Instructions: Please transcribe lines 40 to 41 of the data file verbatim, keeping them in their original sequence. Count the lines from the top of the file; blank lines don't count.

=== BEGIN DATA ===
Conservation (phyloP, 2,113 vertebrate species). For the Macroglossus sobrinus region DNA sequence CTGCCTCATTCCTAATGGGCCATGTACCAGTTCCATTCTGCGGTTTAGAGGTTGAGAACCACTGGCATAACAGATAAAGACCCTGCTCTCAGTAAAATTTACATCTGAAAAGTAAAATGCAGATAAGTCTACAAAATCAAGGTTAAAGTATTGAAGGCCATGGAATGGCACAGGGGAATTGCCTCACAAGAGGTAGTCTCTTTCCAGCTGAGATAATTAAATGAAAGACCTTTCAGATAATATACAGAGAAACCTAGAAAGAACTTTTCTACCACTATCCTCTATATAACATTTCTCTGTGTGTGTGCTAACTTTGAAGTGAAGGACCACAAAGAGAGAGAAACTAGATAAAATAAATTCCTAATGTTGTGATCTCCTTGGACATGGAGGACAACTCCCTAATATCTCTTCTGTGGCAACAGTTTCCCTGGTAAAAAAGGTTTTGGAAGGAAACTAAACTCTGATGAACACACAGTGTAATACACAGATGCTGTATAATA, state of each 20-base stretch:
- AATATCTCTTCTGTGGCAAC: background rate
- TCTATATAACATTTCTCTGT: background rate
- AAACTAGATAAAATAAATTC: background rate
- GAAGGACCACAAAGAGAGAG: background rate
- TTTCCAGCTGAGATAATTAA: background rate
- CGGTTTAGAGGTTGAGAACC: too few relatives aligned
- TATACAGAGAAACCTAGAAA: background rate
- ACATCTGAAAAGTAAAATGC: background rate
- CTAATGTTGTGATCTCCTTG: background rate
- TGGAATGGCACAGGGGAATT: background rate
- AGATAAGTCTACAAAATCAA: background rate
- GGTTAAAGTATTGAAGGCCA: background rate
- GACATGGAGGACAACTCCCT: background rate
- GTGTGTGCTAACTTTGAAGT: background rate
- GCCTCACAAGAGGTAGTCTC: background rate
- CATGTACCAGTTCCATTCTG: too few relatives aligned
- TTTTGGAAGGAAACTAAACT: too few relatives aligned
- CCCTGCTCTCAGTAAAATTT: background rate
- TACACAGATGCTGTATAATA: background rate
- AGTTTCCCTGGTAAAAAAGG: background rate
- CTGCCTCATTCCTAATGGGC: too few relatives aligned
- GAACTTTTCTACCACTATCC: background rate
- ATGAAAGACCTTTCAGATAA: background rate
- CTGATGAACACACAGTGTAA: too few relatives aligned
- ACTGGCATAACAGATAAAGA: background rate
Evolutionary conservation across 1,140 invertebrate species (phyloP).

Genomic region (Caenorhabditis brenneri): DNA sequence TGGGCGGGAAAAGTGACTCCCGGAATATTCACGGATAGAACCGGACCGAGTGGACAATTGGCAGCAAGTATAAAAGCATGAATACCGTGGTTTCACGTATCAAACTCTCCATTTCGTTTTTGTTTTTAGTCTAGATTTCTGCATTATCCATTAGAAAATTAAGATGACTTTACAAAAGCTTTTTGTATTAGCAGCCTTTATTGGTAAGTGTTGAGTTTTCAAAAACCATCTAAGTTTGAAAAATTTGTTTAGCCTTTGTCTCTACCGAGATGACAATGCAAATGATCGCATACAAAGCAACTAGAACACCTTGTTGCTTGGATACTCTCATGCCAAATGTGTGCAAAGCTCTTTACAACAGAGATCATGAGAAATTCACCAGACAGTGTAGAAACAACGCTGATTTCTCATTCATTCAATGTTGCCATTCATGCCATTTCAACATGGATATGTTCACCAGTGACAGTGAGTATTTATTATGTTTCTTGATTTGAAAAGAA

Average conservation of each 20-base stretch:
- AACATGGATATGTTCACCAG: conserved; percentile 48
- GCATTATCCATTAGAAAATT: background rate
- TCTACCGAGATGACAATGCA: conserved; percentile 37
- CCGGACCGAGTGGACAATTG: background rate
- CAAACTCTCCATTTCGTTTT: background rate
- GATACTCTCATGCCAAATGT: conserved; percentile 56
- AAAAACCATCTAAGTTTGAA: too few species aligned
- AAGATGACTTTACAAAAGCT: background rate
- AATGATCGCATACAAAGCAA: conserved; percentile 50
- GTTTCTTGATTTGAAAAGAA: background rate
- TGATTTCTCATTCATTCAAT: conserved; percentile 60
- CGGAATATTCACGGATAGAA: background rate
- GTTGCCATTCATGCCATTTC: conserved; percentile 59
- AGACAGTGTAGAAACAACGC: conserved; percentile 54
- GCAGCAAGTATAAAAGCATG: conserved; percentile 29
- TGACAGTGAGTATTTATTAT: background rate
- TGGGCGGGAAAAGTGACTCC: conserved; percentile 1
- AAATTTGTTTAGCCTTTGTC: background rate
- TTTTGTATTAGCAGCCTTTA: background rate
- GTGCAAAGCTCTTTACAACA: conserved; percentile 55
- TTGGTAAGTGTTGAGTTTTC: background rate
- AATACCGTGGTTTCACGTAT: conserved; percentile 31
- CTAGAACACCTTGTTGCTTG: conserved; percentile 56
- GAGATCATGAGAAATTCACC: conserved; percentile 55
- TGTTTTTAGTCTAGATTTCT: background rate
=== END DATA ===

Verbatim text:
- TGATTTCTCATTCATTCAAT: conserved; percentile 60
- CGGAATATTCACGGATAGAA: background rate